9 ways STREAM Innovations is igniting the imaginations of young people in Fairfield and beyond


Dr. Adrienne Starks of STREAM Innovations
This is what a scientist looks like: Dr. Adrienne Sparks of STREAM Innovations at her desk at Forge. Photo via Bham Now

You can’t spend any time with Dr. Adrienne Starks without realizing she’s on a mission. Part of that mission is to help turn Birmingham’s young people on to the thrill of discovery. She’s doing that through STREAM Innovations, a nonprofit she founded in 2015 to bring science, technology, reading, engineering, arts and math to students in her hometown of Fairfield and beyond.

Read on to find out how she’s making a difference here with STREAM and across the globe with a new ambassadorship.

1—Dr. Adrienne Starks was just named one of 125 IF/THEN ambassadors for women in STEM .

Getting selected for this ambassadorship is no small feat. This rockstar cohort of 125 women from across the country includes two women from Alabama, and Dr. Starks is one of them. 

Before she came home to Alabama, she worked at the National Institutes of Health (NIH) doing cancer research comparing African American and European populations, and before that she did genetics research.

In her new role, she gets to represent Alabama and serve as a role model and source of inspiration for middle school girls.

Find out more about If/Then. Contact Dr. Starks at communication@streaminnovations.org about speaking engagements.

2—Why STREAM Innovations?

When I asked Dr. Starks what led her from doing cancer research at the National Institutes for Health (NIH) just outside DC to starting STREAM Innovations here in Birmingham, here’s what she said:

“Students in underrepresented or underserved communities don’t get the same level of expsoure that students in other places get. This includes Alabama as a whole, compared to what students on the East coast or West coasts get. 

It’s important to see people who have the same passion you do. It gives young people courage to say ‘I’m gonna try something I’ve never seen anyone here do. That can take you places you’ve never imagined.”

Learn more about STREAM Innovations.

3—Science is the best travel plan.

STREAM Innovations at Sloss Tech
Participation at Sloss Tech gave young people from STREAM Innovations an experience of how science, technology, reading, engineering, arts and math can put you in new places. Photo supplied

Dr. Starks, as a triple minority in many spaces within the scientific community—meaning a woman, US-born and African American—discovered that science is the “best travel plan.”

For her, it’s been amazing to have the opportunity to network and develop collaborations with people anywhere around the world on the basis of shared passions. “You get to go to some of the most amazing conferences all over the world doing the thing you love.” 

She loves helping to open doors to these types of opportunities to young people in the Birmingham area.

“Science removes a lot of barriers. Society tries to seprate us in a lot of ways – gender, class, race, exposure, what country we’re from. But if you have a paper in Nature, Science or another journal, your Southern drawl doesn’t matter.

Fellow scientists will look over accents, whether it’s a really heavy German, Nigerian, Dutch or Southern accent. They want to hear from you because  you’re the person that came up with something they’re interested in. That’s the beauty of it, in my opinion.”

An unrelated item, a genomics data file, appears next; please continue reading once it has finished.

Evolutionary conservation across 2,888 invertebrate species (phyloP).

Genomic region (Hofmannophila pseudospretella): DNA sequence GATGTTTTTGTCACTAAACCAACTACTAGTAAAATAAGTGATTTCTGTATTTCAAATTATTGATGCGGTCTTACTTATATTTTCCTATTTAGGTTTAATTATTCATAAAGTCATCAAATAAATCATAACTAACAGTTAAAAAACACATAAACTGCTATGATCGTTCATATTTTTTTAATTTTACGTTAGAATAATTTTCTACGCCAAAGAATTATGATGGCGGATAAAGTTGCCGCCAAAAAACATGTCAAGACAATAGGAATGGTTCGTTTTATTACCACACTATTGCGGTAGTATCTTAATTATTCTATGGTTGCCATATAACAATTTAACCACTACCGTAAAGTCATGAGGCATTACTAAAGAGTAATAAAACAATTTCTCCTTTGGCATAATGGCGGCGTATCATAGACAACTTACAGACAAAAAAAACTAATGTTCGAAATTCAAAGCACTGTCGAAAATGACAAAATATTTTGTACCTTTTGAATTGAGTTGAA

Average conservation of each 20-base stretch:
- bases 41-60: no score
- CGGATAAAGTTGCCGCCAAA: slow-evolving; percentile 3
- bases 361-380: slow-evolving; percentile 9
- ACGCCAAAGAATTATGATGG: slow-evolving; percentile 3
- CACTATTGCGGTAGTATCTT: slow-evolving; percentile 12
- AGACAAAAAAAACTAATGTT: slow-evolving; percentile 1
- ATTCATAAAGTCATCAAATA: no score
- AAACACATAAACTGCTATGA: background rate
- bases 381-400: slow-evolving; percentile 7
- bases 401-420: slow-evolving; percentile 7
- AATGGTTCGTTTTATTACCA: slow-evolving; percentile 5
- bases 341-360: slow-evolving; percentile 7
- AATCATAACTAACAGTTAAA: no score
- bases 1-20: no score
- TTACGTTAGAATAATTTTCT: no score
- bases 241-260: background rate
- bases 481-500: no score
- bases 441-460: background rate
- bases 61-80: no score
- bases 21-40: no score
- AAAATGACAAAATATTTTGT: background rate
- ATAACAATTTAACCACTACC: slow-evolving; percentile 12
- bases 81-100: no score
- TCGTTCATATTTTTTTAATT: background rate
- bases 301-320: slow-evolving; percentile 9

4—Dr. Starks’ journey from Fairfield into scientific spaces.

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microscope” by “University of Liverpool Faculty of Life and Health Sciences.” CC BY 2.0

“I always wanted a microscope as a kid for Christmas. When I got a microscope, it gave me the opportunity to see something new, first from prepared slides, then from my own slides. From there, I did summer science programs at UAB. There weren’t a lot of people from Fairfield in my programs.

Once I did the first program, I knew there were other programs like this. I did a program just about every summer.

When I graduated from Fairfield, I went to Alabama A&M on a full scholarship. I have two younger siblings and wanted to make sure there was no issue for them scholarship-wise. Now my younger brother, who was always building with Lincoln Logs and Erector Sets is an architectural engineer, and my sister, who was always taking care of anyone who got hurt, is an RN.”

5—Dr. Starks’ nephew was the inspiration for STREAM Innovations.

“When I moved back to Birmingham in 2014, my nephew would say ‘auntie is a scientist.’

But one day when he was six, he questioned my credibility as a scientist because he never saw me at the bench; he only saw me at meetings.

So I went and bought a bunch of chemicals and put together a notebook for age appropriate experiments he could do with me. I was there to make sure he didn’t burn himself, but he was allowed to do things wrong. I wanted him to see real science is not perfect. 

This turned into the prototype curriculum for STREAM. I pressed on him the importance of imagination, because imagination is a huge part of science.

That same nephew is now engulfed in space. He loves all things NASA, universe, planet. 

So when he’s building Spaceships with Legos, I ask him what his spaceship needs to work. We play imaginary games where he has $1 million create what he thinks is necessary to put on the International Space Station. Then I look at it and ask “well, what about this, how will you eject from it, how will it connect to different things” and I send him back to add more pieces.”

6—Imagination is everything in science.

Dr. Starks is passionate about the importance of imagination, and indulging young people in the thing that sparks their interest. She gets great joy from doing this with her nephew—and now with the young people who are a part of STREAM Innovations.